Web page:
Indian PV manufacturer Emmvee has partnered with Fraunhofer ISE – a leading solar research centre – to build a 1.5GW solar cell manufacturing facility near Bangalore, southern India.
The two companies have established a memorandum of understanding (MoU) which will see Germany-based Fraunhofer ISE act as solar technology partner to Emmvee during the development of the facility, and will result in an integrated Mono Passivated Emitter and Rear Cell (PERC)/Tunnel Oxide Passivated Contact (TOPCon) cell production line.
Emmvee did not provide a concrete timeframe for development, construction or operation of the facility, but said that it hopes to have 1.5GW of domestic Indian cell production capacity by 2024.
In 2021 the company unveiled plans to establish a 3GW cell and module manufacturing plant in India.
“Emmvee and Fraunhofer ISE have mutually signed the agreement for the entire project timeline which spans more than 36 months,” said Jochen Rentsch, head of department production technologies – surfaces and interfaces at Fraunhofer ISE.
D V Manjunatha, managing director of Emmvee said: “Partnering with Fraunhofer ISE will help us to improve our skill, quality and efficiency and allow us to produce high quality cells and modules in the industry. This association will help us to enhance our product portfolio to develop and build new cell configurations and module sizes.”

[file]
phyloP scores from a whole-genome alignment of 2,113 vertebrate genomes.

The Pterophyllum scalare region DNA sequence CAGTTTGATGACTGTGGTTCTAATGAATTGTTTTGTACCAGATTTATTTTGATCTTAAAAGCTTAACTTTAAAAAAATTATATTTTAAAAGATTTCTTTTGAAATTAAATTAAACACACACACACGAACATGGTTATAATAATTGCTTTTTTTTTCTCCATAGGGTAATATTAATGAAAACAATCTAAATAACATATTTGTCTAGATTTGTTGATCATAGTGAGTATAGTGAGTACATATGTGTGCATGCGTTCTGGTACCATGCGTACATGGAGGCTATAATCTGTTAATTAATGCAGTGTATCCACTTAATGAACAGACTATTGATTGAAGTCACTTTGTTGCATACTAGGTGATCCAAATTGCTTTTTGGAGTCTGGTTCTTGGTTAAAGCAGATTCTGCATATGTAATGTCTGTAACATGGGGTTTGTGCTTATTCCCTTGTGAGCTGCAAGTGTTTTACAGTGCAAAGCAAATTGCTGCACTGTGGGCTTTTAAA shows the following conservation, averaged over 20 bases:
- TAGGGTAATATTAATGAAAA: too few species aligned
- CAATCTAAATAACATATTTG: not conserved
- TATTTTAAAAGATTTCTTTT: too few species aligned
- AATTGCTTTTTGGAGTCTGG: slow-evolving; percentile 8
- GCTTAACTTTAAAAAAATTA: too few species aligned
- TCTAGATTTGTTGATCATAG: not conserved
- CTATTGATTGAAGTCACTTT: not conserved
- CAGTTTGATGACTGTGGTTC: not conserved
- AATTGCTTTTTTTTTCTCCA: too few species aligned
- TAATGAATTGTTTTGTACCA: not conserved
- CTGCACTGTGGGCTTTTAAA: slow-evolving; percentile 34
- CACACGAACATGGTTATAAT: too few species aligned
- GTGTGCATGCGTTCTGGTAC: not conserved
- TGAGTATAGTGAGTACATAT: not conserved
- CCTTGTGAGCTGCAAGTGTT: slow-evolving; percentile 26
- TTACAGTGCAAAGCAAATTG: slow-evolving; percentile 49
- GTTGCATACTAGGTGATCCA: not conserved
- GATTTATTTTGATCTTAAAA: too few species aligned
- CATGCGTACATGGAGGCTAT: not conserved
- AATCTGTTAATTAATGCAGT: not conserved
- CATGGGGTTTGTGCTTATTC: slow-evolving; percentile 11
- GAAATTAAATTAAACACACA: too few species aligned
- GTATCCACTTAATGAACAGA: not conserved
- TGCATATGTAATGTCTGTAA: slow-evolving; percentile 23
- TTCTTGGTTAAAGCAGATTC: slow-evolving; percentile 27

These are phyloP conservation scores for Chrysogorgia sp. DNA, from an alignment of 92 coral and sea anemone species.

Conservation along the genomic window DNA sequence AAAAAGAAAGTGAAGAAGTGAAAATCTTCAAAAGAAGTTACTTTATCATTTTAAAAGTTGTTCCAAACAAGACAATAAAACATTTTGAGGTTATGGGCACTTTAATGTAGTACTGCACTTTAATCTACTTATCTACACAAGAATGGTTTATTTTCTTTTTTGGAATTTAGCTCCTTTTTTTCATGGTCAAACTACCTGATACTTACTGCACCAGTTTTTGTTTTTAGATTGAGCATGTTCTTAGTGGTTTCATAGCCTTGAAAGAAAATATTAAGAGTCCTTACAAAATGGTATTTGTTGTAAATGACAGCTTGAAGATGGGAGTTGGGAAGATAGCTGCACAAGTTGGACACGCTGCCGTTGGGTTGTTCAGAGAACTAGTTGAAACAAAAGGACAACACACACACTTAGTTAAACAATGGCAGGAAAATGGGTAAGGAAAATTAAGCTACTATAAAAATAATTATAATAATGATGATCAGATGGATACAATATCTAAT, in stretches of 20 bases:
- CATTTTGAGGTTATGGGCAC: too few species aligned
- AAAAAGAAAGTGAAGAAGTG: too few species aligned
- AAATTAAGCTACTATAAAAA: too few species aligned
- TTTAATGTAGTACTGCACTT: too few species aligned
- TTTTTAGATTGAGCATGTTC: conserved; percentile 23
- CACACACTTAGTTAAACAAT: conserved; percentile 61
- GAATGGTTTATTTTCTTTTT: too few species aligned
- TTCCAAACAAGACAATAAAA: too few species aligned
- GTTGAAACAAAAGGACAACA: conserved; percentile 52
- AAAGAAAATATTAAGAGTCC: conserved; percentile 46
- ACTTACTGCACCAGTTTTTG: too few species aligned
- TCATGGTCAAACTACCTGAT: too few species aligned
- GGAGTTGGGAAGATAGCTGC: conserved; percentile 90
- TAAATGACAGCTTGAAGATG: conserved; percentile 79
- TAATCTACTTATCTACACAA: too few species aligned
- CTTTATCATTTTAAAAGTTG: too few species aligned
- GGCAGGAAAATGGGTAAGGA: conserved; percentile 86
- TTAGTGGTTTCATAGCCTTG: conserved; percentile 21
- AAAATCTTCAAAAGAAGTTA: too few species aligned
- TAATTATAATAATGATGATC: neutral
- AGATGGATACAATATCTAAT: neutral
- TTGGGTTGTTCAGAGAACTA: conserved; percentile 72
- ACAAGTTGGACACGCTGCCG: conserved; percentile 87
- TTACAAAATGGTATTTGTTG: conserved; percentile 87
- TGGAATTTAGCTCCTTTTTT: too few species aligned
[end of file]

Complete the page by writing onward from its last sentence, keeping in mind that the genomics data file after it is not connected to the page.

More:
India has been engaged in ramping up its domestic PV manufacturing capacity and reducing its dependence on Chinese imports in recent years. The government introduced protectionist policies like the basic customs duty (BCD), which sticks a 40% import tax on Chinese modules and 25% on cells entering the country, and the approved list of models and manufacturers (ALMM) which limits the companies and technologies that can be produced in India by applying certain criteria.
PV Tech Premium spoke to analyst company Bridge To India last month about the outlook for Indian domestic manufacturing after reports of module shortages saw the country unable to meet its deployment targets.
Whilst the production-linked incentive scheme has been effective in encouraging investment and development in domestic manufacturing, there has been a lag between imports becoming unviable and domestic capacity coming online. This week, the government announced a two-year relaxation of the ALMM in order to redress the gap between solar supply and demand across India.